Both Scottish Labour leadership hopefuls have hit back at the Tories for accusing them of being soft on independence as the party prepares to unveil its new leader on Saturday.
During a speech announcing the Scottish Conservative Holyrood campaign message on Friday, party leader Douglas Ross accused both Anas Sarwar and Monica Lennon as being “fair weather” unionists and challenged them to rule out working with the SNP.
Ms Lennon dismissed the comments as “desperate and attention-seeking nonsense”.
“The Tories are experts in dividing our communities and forcing working class people into poverty,” she said.
“People in Scotland are tired of the same old arguments from politicians who want to drag us back to 2014 rather than take responsibility for their own government records,” she added.
Meanwhile, frontrunner Anas Sarwar accused the Scots Tory leader of engaging in “playground politics” at a time when “people are losing their lives and livelihoods.”
“He wants to take us back to the old arguments, while I am determined to focus on what unites the people of Scotland, not what divides us,” he said.
“Scottish Labour is a home for anyone who believes we should work together to recover from Covid.”
Both leadership candidates have previously said they would refuse to join the Tories in a “unionist coalition” to thwart the SNP after Mr Ross said he would be prepared to work with Labour after the May 6 Holyrood election, but have clashed on the issue of independence.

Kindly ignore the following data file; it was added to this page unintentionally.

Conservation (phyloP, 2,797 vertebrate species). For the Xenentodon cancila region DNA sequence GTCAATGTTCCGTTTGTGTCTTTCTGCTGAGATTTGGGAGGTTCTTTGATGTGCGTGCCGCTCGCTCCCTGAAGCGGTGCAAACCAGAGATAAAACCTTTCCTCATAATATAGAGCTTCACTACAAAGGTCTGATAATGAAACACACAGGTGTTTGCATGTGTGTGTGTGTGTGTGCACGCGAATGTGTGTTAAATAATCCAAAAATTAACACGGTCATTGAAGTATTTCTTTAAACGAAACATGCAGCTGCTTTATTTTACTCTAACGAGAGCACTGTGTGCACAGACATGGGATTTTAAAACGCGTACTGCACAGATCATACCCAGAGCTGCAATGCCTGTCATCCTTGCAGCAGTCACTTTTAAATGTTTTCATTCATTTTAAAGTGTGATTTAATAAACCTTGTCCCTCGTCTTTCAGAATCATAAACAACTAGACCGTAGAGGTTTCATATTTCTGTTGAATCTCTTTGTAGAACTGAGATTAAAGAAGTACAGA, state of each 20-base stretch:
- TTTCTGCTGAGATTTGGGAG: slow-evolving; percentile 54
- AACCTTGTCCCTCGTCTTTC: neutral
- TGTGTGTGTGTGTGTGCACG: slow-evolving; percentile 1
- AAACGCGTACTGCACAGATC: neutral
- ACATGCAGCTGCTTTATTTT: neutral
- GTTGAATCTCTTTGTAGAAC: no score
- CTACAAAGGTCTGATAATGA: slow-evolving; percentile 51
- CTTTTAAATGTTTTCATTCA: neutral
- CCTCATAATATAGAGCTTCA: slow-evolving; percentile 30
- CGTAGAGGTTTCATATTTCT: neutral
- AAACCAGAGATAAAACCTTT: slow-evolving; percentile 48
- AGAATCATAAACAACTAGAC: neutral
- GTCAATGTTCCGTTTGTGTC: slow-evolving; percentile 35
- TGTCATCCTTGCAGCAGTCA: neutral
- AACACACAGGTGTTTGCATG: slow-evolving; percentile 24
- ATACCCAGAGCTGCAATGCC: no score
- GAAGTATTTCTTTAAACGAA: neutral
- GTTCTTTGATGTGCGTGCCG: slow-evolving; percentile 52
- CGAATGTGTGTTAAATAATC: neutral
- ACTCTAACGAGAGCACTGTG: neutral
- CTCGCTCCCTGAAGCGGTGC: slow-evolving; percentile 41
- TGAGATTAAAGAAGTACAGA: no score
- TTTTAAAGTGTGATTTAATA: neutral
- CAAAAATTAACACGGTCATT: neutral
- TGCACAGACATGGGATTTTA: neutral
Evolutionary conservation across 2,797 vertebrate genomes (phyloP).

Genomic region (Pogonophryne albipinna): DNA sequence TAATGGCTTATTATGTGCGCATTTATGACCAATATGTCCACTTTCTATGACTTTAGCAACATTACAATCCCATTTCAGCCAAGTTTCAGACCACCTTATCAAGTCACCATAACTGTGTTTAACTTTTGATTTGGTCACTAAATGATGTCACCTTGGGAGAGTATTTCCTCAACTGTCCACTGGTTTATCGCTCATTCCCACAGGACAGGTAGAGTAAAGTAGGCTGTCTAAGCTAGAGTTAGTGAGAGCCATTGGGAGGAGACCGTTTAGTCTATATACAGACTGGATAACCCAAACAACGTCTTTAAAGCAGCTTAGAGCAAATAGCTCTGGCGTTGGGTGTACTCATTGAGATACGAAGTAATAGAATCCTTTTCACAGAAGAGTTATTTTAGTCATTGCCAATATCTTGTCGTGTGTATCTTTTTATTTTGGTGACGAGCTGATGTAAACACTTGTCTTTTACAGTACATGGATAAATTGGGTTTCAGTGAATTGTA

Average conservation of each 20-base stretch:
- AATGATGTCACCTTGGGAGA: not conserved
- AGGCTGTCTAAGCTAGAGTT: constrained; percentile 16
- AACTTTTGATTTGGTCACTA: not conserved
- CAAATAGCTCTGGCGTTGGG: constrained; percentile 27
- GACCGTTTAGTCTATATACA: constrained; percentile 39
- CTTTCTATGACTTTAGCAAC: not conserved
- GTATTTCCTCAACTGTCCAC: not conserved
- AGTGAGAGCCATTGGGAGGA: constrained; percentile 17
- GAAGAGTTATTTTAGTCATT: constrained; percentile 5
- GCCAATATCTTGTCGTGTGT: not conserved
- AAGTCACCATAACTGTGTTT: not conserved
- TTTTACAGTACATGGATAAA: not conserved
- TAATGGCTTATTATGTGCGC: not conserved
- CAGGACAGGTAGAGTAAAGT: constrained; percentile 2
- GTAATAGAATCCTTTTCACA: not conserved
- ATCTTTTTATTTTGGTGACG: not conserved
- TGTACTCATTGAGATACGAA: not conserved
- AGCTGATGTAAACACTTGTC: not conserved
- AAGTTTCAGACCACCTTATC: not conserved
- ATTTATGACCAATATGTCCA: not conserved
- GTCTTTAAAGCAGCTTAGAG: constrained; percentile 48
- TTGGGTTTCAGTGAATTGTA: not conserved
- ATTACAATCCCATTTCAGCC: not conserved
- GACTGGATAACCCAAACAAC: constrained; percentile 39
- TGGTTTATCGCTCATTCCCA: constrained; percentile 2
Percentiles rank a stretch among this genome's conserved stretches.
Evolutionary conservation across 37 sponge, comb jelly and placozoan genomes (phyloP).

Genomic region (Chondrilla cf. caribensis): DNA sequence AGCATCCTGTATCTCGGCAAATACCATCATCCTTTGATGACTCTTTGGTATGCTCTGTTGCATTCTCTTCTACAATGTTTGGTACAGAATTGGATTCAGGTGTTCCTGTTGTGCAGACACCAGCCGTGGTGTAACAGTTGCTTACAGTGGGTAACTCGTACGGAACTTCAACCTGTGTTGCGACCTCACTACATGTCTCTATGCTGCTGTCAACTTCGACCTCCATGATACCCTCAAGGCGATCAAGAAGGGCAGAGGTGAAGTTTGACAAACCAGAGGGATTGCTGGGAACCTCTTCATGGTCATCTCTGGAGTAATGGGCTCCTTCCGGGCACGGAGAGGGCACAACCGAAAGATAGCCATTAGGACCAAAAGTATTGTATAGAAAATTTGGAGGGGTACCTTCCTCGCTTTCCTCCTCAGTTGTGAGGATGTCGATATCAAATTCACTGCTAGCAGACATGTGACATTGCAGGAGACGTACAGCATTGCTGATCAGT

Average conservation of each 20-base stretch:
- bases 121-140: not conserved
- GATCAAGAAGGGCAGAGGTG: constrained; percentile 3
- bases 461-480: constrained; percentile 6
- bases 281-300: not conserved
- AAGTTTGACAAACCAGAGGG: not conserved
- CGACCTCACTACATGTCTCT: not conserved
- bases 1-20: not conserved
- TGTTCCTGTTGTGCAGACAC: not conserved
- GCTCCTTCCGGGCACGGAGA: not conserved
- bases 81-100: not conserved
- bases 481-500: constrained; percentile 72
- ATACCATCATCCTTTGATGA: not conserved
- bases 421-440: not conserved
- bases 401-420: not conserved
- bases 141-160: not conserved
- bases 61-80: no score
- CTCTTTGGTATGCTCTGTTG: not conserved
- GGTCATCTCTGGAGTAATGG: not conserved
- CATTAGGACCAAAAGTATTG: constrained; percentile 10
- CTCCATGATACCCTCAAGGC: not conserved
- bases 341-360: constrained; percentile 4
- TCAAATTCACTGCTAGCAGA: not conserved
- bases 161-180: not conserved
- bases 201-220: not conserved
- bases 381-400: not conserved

Ms Lennon has said that she would accept a democratic mandate for a second referendum if pro-independence parties win a majority, and believes Labour should campaign for a federal option on the ballot as an alternative to independence.
Taking a harder line, Mr Sarwar has ruled out supporting a new vote for the term of the next parliament as the country recovers from Covid.
Voting for the Labour leadership election closed at midday on Friday, and the results will be announced at 11am today (on Saturday).
Meanwhile, Mr Ross has insisted that he will be able to give input into the UK Cabinet committee set up by the Prime Minister to make the case for the Union, despite not having a seat on the new group.
The committee was set up by Boris Johnson after Oliver Lewis left his position as head of Downing Street's Union unit last week.
Mr Ross welcomed the establishment of such an "extremely high level committee within Government" after the "troubles” experienced by the Tories' Union unit, and said he “will be feeding into that and the Scottish Conservative voice will undoubtedly be heard”.
The new committee will include the Prime Minister, Chancellor Rishi Sunak, Cabinet Office minister Michael Gove and the secretaries of state of Scotland, Wales and Northern Ireland.